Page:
<property name="connection.username">root</property>
        <property name="connection.password">root</property>
        <!-- JDBC connection pool settings ... using built-in test pool -->
        <property name="connection.pool_size">1</property>
        <!-- Echo the SQL to stdout -->
        <property name="show_sql">true</property>
        <!-- Set the current session context -->
        <property name="current_session_context_class">thread</property>
        <!-- Drop and re-create the database schema on startup -->
        <property name="hbm2ddl.auto">create-drop</property>
        <!-- dbcp connection pool configuration -->
        <property name="hibernate.dbcp.initialSize">5</property>
        <property name="hibernate.dbcp.maxTotal">20</property>
        <property name="hibernate.dbcp.maxIdle">10</property>
        <property name="hibernate.dbcp.minIdle">5</property>
        <property name="hibernate.dbcp.maxWaitMillis">-1</property>
        <mapping class="net.javaguides.hibernate.entity.CreditAccount" />
 <mapping class="net.javaguides.hibernate.entity.DebitAccount" />

6. Create a Hibernate Utility Class

Let's create a helper class to bootstrap hibernate SessionFactory. In most Hibernate applications, the SessionFactory should be instantiated once during application initialization. The single instance should then be used by all code in a particular process, and any Session should be created using this single SessionFactory. The SessionFactory is thread-safe and can be shared; a Session is a single-threaded object.
The bootstrapping API is quite flexible, but in most cases, it makes the most sense to think of it as a 3 step process:
  1. Build the StandardServiceRegistry
  2. Build the Metadata
  3. Use those 2 to build the SessionFactory
package net.javaguides.hibernate.util;

import org.hibernate.SessionFactory;
import org.hibernate.boot.Metadata;
import org.hibernate.boot.MetadataSources;
import org.hibernate.boot.registry.StandardServiceRegistry;
import org.hibernate.boot.registry.StandardServiceRegistryBuilder;

public class HibernateUtil {
    private static StandardServiceRegistry registry;
    private static SessionFactory sessionFactory;

    public static SessionFactory getSessionFactory() {
        if (sessionFactory == null) {
            try {
                // Create registry
                registry = new StandardServiceRegistryBuilder().configure().build();

                // Create MetadataSources
                MetadataSources sources = new MetadataSources(registry);

                // Create Metadata
                Metadata metadata = sources.getMetadataBuilder().build();

                // Create SessionFactory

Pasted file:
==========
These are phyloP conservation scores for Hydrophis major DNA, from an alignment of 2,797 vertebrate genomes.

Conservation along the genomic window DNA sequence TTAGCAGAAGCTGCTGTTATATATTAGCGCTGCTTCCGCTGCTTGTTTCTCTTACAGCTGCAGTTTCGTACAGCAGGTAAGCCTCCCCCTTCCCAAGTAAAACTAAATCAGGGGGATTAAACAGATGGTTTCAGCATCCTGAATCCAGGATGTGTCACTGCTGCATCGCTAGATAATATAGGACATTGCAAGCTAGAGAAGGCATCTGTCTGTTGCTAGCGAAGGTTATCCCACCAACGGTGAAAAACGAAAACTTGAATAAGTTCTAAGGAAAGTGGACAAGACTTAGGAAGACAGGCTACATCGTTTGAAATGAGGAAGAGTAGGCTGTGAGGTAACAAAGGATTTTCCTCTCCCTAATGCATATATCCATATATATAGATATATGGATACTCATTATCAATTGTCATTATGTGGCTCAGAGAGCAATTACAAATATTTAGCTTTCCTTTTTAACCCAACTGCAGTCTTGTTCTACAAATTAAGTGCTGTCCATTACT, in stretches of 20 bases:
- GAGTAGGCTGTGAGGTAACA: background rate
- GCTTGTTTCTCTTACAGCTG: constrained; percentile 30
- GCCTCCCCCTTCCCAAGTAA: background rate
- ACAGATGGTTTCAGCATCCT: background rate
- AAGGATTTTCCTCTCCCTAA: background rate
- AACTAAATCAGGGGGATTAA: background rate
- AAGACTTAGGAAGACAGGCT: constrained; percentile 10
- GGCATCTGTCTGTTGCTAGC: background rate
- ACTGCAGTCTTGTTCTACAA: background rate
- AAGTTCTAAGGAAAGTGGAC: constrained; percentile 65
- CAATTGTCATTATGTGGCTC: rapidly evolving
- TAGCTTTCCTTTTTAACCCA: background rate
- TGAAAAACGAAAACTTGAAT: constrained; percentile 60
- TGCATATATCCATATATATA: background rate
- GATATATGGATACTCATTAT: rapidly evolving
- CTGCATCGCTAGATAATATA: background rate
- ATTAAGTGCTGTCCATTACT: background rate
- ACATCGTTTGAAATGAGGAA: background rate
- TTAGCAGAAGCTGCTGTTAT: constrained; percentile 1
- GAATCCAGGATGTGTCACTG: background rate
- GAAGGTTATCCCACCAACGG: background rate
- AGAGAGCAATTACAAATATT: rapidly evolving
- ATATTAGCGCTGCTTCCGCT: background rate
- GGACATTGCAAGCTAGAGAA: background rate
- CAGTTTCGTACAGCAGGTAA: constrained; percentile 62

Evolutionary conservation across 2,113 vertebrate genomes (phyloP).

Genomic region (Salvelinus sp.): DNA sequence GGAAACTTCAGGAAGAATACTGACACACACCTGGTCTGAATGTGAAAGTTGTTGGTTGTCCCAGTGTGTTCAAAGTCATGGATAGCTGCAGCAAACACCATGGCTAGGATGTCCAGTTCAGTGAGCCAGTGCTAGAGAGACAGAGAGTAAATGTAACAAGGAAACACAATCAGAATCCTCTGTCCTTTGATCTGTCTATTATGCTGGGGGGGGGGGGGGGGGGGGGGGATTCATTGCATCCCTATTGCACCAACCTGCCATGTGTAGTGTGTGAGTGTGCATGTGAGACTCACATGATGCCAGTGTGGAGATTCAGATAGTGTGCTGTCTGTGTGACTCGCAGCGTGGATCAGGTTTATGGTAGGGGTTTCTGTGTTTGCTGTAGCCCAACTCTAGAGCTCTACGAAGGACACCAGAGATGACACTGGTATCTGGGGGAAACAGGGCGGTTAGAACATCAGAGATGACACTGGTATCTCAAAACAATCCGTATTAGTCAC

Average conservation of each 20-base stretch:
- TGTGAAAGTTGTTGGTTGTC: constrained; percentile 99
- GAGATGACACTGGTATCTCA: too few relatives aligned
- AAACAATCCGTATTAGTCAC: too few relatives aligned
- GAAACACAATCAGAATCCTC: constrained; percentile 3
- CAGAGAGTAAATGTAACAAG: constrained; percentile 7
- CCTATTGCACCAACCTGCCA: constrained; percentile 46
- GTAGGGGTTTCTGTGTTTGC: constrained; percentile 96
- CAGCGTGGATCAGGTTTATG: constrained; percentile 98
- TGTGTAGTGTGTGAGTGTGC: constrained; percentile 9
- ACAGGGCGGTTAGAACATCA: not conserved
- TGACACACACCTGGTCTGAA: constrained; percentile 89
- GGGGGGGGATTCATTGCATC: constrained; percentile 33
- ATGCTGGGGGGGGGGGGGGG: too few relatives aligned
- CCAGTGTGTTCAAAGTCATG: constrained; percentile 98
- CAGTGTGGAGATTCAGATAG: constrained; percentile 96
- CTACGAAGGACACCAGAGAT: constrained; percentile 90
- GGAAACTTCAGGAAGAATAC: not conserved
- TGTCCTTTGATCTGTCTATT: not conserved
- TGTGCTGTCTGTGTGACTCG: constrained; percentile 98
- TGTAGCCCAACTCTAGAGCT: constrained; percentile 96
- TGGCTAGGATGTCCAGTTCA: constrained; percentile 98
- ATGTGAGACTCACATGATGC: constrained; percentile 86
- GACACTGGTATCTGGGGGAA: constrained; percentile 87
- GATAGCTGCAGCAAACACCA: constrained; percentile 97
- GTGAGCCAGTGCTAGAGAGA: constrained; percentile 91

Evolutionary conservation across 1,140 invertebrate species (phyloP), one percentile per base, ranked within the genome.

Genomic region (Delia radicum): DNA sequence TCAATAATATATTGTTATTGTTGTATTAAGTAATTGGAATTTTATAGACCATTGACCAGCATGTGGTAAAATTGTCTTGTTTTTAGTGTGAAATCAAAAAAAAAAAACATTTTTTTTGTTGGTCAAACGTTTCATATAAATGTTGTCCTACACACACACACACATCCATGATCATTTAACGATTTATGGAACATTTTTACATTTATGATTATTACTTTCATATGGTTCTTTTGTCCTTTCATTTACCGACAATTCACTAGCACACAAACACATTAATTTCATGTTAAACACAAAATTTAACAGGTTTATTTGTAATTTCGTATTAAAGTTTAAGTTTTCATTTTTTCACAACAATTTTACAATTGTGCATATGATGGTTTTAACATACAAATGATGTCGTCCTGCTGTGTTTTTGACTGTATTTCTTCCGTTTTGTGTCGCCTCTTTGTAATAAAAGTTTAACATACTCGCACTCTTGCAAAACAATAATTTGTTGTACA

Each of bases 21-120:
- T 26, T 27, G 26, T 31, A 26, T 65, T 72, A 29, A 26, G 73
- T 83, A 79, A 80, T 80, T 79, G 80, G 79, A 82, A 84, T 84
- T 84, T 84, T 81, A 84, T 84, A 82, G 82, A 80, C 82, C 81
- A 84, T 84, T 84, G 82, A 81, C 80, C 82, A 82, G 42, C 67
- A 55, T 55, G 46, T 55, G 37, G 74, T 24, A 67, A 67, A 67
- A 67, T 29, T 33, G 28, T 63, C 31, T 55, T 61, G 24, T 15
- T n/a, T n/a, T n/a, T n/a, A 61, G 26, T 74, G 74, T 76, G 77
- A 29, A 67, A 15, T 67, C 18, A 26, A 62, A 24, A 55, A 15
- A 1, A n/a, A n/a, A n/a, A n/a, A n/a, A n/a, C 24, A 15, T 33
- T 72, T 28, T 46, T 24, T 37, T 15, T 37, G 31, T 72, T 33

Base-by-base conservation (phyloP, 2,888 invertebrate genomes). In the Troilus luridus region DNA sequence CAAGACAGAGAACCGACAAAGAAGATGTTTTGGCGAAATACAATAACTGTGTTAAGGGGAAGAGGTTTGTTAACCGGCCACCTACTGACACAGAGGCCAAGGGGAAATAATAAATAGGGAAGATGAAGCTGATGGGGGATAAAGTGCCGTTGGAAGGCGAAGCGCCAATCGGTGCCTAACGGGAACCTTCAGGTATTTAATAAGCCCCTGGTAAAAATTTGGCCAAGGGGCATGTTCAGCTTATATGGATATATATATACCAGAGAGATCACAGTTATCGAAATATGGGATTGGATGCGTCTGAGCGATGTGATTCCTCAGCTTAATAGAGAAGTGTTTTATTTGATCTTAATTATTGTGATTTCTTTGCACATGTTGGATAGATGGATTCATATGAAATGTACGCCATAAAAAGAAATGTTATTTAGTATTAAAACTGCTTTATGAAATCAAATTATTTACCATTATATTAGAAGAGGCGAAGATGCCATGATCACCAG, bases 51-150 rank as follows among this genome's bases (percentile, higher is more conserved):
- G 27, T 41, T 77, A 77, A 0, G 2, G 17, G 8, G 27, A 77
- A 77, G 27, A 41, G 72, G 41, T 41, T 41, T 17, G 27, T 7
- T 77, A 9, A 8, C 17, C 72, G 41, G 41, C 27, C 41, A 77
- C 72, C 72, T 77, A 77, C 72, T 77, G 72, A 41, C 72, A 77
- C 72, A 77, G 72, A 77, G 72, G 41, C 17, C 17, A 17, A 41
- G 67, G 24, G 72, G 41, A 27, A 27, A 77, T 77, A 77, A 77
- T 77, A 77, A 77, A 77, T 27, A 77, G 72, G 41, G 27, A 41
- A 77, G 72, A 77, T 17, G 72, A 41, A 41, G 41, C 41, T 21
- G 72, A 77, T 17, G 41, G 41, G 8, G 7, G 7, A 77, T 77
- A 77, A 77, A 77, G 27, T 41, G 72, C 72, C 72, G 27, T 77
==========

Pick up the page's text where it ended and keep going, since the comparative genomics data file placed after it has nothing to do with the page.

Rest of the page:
sessionFactory = metadata.getSessionFactoryBuilder().build();

            } catch (Exception e) {
                if (registry != null) {
        return sessionFactory;

    public static void shutdown() {
        if (registry != null) {

7. Create the main App class and Run an Application

package net.javaguides.hibernate;

import org.hibernate.Session;
import org.hibernate.Transaction;

import net.javaguides.hibernate.entity.CreditAccount;
import net.javaguides.hibernate.entity.DebitAccount;
import net.javaguides.hibernate.util.HibernateUtil;

public class App {
    public static void main(String[] args) {

        Transaction transaction = null;
        try (Session session = HibernateUtil.getSessionFactory().openSession()) {
            // start a transaction
            transaction = session.beginTransaction();
            // save the account object
            CreditAccount account = new CreditAccount();

            DebitAccount debitAccount = new DebitAccount();
            // commit transaction

        try (Session session = HibernateUtil.getSessionFactory().openSession()) {
            // start a transaction
            Transaction transaction1 = session.beginTransaction();
            // save the account object
            CreditAccount creditAccount = session.get(CreditAccount.class, 1 L);
            // commit transaction
Since we used the JOINED inheritance strategy, all subclasses, and superclass have their own table.
    balance NUMERIC(19, 2) ,
    interestRate NUMERIC(19, 2) ,
    owner VARCHAR(255) ,
    PRIMARY KEY ( id )

CREATE TABLE CreditAccount (
    creditLimit NUMERIC(19, 2) ,
    PRIMARY KEY ( id )

CREATE TABLE DebitAccount (
    overdraftFee NUMERIC(19, 2) ,
    PRIMARY KEY ( id )

ALTER TABLE CreditAccount
ADD CONSTRAINT FKihw8h3j1k0w31cnyu7jcl7n7n

ALTER TABLE DebitAccount
ADD CONSTRAINT FKia914478noepymc468kiaivqm


GitHub Repository

The complete source code of this article is available on my GitHub Repository - https://github.com/RameshMF/Hibernate-ORM-Tutorials


In this article, we have discussed the Joined table strategy or table-per-subclass mapping strategy.

Check out the previous articles:
You can learn more about Hibernate ORM Framework at Hibernate Tutorial


  1. What if the subclass has its own primary key and the foreign key(which is the primary key of the super class)?